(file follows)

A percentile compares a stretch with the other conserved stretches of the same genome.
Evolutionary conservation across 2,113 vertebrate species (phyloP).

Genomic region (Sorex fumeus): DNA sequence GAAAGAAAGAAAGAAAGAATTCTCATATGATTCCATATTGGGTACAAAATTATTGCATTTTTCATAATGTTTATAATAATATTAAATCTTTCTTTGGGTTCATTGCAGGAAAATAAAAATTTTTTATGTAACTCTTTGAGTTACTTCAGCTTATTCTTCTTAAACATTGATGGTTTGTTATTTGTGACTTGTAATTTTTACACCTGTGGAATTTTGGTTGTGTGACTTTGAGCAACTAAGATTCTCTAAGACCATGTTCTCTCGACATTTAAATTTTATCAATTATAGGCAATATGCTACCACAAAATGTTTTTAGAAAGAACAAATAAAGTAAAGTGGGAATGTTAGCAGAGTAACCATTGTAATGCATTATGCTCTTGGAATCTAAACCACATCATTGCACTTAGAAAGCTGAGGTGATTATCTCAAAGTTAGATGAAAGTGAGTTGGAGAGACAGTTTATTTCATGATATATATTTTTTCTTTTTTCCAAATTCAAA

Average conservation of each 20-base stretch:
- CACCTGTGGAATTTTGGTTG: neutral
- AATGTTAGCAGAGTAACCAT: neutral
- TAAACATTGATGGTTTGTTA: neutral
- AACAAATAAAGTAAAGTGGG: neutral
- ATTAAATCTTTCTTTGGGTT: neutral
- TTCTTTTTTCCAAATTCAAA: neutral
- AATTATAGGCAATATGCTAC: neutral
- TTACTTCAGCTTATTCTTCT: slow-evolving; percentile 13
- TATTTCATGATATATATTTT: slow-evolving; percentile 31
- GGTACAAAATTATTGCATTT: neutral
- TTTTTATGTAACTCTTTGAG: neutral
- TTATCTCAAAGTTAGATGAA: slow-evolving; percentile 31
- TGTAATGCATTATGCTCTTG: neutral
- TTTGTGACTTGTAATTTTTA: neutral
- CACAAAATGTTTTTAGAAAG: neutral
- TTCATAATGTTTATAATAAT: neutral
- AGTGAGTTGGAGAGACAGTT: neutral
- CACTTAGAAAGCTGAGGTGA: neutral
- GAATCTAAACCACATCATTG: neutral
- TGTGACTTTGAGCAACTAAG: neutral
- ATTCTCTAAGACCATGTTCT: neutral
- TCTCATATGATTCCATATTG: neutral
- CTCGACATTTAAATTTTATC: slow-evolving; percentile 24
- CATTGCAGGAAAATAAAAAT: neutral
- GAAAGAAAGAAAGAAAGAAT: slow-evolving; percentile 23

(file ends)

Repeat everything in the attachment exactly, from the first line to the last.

A percentile compares a stretch with the other conserved stretches of the same genome.
Evolutionary conservation across 2,113 vertebrate species (phyloP).

Genomic region (Sorex fumeus): DNA sequence GAAAGAAAGAAAGAAAGAATTCTCATATGATTCCATATTGGGTACAAAATTATTGCATTTTTCATAATGTTTATAATAATATTAAATCTTTCTTTGGGTTCATTGCAGGAAAATAAAAATTTTTTATGTAACTCTTTGAGTTACTTCAGCTTATTCTTCTTAAACATTGATGGTTTGTTATTTGTGACTTGTAATTTTTACACCTGTGGAATTTTGGTTGTGTGACTTTGAGCAACTAAGATTCTCTAAGACCATGTTCTCTCGACATTTAAATTTTATCAATTATAGGCAATATGCTACCACAAAATGTTTTTAGAAAGAACAAATAAAGTAAAGTGGGAATGTTAGCAGAGTAACCATTGTAATGCATTATGCTCTTGGAATCTAAACCACATCATTGCACTTAGAAAGCTGAGGTGATTATCTCAAAGTTAGATGAAAGTGAGTTGGAGAGACAGTTTATTTCATGATATATATTTTTTCTTTTTTCCAAATTCAAA

Average conservation of each 20-base stretch:
- CACCTGTGGAATTTTGGTTG: neutral
- AATGTTAGCAGAGTAACCAT: neutral
- TAAACATTGATGGTTTGTTA: neutral
- AACAAATAAAGTAAAGTGGG: neutral
- ATTAAATCTTTCTTTGGGTT: neutral
- TTCTTTTTTCCAAATTCAAA: neutral
- AATTATAGGCAATATGCTAC: neutral
- TTACTTCAGCTTATTCTTCT: slow-evolving; percentile 13
- TATTTCATGATATATATTTT: slow-evolving; percentile 31
- GGTACAAAATTATTGCATTT: neutral
- TTTTTATGTAACTCTTTGAG: neutral
- TTATCTCAAAGTTAGATGAA: slow-evolving; percentile 31
- TGTAATGCATTATGCTCTTG: neutral
- TTTGTGACTTGTAATTTTTA: neutral
- CACAAAATGTTTTTAGAAAG: neutral
- TTCATAATGTTTATAATAAT: neutral
- AGTGAGTTGGAGAGACAGTT: neutral
- CACTTAGAAAGCTGAGGTGA: neutral
- GAATCTAAACCACATCATTG: neutral
- TGTGACTTTGAGCAACTAAG: neutral
- ATTCTCTAAGACCATGTTCT: neutral
- TCTCATATGATTCCATATTG: neutral
- CTCGACATTTAAATTTTATC: slow-evolving; percentile 24
- CATTGCAGGAAAATAAAAAT: neutral
- GAAAGAAAGAAAGAAAGAAT: slow-evolving; percentile 23